The Pros and Cons of the Point of Consumption Tax for the Gambling Industry

The past decade has brought many changes to the gambling industry, recent technologies and accessibility has allowed for innovation to be made in all areas. There’s also been significant changes to the legal and regulatory side of the industry which has created an influence and a bearing on the practice of many gambling operators in the UK.

The Point of Consumption tax is the latest change in legislature to dramatically effect gambling operators that has been made by the UK Gambling Commission in 2014. The PoC tax otherwise known as the remote gaming duty was introduced by HMRC to combat many primarily UK based operators moving their trade offshore to take advantage of tax breaks.

What does this mean for offshore based gambling operators?

Over the past 10-15 years we’ve seen a notable change in the amount of betting operators who have returned to the UK following their time in places like Malta, the Cayman Islands, or Gibraltar. Gibraltar perhaps is now too strong as a gambling hub to be knocked by the consumption tax but many operators are certainly feeling the effects.

The new regulations mean that a duty of 15% must be paid on all bets made by UK customers irrespective of where the online operator is located. This law means that operators can’t take advantage of the UK market while simultaneously enjoying the financial benefits of being based in other territories.

The law has been met with both distaste and support by different spectrums of the industry. There’s no doubt that it’s the operator whose been hit the hardest but could we see the focus on the UK market swivel to other rising markets in the industry?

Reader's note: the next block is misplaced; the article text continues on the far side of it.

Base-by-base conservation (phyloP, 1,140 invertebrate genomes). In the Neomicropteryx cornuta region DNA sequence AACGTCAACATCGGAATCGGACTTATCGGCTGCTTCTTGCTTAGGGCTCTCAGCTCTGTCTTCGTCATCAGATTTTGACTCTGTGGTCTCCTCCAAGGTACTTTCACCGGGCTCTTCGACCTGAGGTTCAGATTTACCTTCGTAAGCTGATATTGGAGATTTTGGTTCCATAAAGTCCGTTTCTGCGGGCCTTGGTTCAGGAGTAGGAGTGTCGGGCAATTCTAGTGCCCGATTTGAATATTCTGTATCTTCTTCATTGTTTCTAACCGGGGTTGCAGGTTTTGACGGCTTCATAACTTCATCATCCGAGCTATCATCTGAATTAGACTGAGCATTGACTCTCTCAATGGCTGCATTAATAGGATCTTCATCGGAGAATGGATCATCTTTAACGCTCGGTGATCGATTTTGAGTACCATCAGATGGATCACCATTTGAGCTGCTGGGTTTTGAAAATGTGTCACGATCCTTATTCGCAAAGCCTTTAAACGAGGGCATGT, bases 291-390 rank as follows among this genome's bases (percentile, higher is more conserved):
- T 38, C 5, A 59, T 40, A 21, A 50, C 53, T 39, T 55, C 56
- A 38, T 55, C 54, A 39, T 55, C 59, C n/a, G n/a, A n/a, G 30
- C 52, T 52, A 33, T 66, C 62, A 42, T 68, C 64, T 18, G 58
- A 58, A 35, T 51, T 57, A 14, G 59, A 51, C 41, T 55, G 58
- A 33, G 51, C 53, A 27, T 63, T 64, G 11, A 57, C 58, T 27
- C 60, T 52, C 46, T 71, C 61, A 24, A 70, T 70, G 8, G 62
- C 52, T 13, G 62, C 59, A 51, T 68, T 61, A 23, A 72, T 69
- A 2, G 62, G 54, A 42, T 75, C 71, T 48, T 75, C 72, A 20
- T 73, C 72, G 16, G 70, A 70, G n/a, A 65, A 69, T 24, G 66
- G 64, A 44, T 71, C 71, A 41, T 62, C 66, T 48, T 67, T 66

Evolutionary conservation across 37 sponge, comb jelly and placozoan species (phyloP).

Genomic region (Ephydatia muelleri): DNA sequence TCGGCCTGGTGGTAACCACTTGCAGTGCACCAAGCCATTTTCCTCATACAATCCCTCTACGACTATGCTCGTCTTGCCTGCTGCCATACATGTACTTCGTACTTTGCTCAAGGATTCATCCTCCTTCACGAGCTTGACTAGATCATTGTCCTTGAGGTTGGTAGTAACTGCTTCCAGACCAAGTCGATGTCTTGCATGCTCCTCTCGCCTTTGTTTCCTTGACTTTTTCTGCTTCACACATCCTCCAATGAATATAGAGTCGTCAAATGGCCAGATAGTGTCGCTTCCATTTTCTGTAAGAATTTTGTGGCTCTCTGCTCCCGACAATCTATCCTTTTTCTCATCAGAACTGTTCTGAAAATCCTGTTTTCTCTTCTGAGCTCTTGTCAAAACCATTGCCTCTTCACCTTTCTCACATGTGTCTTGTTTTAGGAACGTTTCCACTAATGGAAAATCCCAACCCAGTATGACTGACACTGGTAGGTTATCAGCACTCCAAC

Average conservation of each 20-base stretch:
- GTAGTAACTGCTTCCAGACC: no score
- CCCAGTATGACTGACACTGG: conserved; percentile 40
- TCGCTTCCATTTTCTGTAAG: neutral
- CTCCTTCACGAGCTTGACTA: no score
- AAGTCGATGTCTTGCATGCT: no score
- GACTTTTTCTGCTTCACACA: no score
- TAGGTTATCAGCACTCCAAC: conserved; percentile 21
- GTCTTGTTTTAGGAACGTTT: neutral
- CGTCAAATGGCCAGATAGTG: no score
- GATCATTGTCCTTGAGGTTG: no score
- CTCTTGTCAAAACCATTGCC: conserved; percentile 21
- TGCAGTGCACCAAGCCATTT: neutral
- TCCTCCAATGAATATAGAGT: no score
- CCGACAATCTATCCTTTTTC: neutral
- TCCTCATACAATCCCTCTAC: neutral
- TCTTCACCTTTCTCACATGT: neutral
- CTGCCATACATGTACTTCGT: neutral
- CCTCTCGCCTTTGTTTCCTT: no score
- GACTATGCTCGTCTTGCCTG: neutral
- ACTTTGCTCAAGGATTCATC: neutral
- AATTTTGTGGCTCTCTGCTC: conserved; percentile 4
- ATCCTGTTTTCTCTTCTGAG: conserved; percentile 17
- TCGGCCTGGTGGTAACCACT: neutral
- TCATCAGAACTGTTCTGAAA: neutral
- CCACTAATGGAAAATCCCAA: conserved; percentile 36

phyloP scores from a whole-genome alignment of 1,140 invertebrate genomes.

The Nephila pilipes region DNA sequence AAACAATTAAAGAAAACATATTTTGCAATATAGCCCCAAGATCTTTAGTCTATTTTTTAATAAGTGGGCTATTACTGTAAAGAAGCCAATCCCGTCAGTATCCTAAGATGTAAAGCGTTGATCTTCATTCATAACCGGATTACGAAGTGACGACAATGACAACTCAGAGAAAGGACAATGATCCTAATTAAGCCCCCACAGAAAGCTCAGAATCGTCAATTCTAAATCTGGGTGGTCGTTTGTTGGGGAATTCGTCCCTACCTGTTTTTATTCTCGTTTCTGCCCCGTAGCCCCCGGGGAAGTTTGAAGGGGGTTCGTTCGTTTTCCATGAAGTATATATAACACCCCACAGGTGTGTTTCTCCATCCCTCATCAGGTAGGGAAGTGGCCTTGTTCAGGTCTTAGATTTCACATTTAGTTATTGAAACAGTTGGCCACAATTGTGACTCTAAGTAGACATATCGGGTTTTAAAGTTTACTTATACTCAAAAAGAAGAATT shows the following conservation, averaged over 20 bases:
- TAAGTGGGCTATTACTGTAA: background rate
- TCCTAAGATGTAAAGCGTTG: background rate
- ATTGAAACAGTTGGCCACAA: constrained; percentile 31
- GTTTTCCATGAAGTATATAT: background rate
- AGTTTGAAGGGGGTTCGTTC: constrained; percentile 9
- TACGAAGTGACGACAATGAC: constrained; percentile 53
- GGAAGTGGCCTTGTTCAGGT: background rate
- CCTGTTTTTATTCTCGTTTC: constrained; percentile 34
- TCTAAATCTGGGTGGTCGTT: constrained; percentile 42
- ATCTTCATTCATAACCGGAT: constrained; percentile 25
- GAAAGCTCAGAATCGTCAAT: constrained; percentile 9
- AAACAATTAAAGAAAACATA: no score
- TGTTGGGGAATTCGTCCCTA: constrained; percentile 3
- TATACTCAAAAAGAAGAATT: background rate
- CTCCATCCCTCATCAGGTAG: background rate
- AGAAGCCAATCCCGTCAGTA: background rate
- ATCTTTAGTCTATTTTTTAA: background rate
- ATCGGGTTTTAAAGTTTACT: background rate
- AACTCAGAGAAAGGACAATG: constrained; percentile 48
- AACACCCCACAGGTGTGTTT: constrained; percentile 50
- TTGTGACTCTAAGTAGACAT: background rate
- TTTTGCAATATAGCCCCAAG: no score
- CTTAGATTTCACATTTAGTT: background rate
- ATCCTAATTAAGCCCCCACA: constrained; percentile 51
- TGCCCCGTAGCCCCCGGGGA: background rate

Emerging online markets

New economies around the world are starting to emerge and with these new advances comes market openings in places that wouldn’t normally be associated with online slots & gambling. In recent years Scandinavia has become a huge market for operators with destinations like Latin America, North America, and Asia opening up new opportunities that deflect the blows of the Point of Consumption tax for operators who once thought of the UK as the be all and end all of their business opportunity.

We’re certainly witnessing the trend of operators moving operations back to the UK but many are planning to ride out the storm for the time-being. Leading gambling operators like Bet Victor owned by Victor Chandler are proud of the empire they’ve built in Gibraltar and plan to stay loyal to what they’ve created.

Scott Manford, CEO of Easy Slots said: “At Easy Slots we value the country we operate in but do understand why some operators have a distaste towards the Point of Consumption tax. In addition we feel like as a company based in the UK we are hit with a double-edged sword that is the PoC and corporation tax. Furthermore, it’s the more recent Point of consumption tax 2 as it’s informally known that really has set the cat among the pigeons.”

Point of Consumption Tax 2

In recent months there’s also been new adaptations to the Point of Consumption tax that have further upset gambling operators. Then UK Chancellor George Osbourne announced that any operators who were licensed in the UK must be required to pay a tax on the ‘free bets’ they administer.

The laws came into effect on August 1, 2017 with operators required to pay 15% general duty on all free or discounted bets regardless if they are used by the player or not. The additional consumption tax has come under fire from all areas of the industry. It’s argued the many ethically positive online betting operators are being unfairly punished when there are much more pressing matters going on in the industry such as addiction and the moral ambiguity that has recently been in the news regarding fixed odds betting terminals.

Only time will tell on how long this legislature will remain within the industry, but for as long as it’s benefitting the UK economy, the light has seemingly went out at the end of the tunnel.

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